Citation–based measures are most useful to those researchers in the ‘pure’ sciences, or in fields with a relatively high overall citation rate.
Citation counts can be gathered for:
- an individual article (how often it was cited)
- an author (total citations, or average citation count per article)
- a journal (average citation count for the articles in the journal).
The three main tools to generate a citation count include Scopus, Web of Science and Google Scholar.
The h-index is an important measure of an author’s influence, or your research productivity and impact. The index reflects your most cited publications and the number of citations they accrued in other publications. For example, to have an h-index of 10, you must have at least 10 publications with at least 10 citations each.
Your h-index can be calculated by a Google Scholar profile which lists your publications, an ORCID ID, or via Scopus or Web of Science.
Issues to be aware of
In general, H-index values can only be compared within a single discipline. For example, an average medical researcher will generally have much larger h-index values than a world-class mathematician. Even within a discipline, comparing h-index values is only useful if all information has been found using the same database and method.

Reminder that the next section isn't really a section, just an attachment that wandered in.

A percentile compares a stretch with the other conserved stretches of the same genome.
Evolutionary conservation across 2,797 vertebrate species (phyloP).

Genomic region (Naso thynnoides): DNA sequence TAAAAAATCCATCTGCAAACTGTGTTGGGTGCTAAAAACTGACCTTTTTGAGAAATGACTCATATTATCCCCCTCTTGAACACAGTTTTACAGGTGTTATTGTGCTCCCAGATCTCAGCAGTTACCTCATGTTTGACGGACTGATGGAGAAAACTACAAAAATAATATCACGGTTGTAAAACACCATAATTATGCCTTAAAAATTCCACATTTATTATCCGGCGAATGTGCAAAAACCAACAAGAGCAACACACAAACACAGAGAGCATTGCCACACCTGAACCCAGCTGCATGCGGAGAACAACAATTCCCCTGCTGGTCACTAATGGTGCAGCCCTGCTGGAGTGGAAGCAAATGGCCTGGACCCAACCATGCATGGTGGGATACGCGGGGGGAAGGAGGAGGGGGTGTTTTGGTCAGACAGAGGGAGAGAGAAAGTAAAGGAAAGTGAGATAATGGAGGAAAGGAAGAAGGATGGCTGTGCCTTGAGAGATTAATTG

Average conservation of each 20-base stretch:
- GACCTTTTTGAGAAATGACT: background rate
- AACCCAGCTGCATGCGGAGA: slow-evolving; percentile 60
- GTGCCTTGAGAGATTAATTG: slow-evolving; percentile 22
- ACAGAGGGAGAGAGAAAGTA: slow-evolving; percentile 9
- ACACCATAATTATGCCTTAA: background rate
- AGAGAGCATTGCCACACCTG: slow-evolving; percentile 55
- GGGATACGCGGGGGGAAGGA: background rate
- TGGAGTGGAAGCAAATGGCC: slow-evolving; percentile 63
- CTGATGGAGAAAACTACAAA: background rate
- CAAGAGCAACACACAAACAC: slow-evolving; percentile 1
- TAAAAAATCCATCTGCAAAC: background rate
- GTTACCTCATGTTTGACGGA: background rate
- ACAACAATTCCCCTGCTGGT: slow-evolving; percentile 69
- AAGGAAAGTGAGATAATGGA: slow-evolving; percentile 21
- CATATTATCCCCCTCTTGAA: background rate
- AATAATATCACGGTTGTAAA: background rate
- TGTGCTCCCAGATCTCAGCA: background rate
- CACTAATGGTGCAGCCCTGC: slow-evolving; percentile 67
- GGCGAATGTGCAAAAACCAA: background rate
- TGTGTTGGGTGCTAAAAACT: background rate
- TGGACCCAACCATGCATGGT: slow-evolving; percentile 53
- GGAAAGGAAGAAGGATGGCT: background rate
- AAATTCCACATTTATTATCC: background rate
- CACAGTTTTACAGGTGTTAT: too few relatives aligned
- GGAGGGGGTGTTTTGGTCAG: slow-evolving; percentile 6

It is therefore useful to identify your h-index by its source e.g. a 'Scopus h-index'.
The h-index may be less useful in some disciplines, as different publishing and citation patterns may mean that there are not enough citations available to generate a useful measure, and if the publications and citations are not indexed in databases.
Also, citation patterns vary widely between disciplines and across types of publications. Care should be taken when comparing citation counts.
There are three main tools to generate graphs of your citation patterns including Scopus, Web of Science and Google Scholar.
Citer analysis provides qualitative measures of your research impact by providing information about the citations of your work, including:
- who is citing your research
- where they are
- what institution they're from
- in which publications they have published
- in which discipline they have published.
Finding out who is citing you and where they come from can help you show:
- significance of your impact
- trends in publishing in your field
- evidence that your work is influential across multiple disciplines
Scopus and Web of Science can provide you with graphs and analytic tools for this type of information.
If your work is not widely indexed or cited in Scopus or Web of Science, you can get much of this information from Google Scholar and disciplinary specific databases.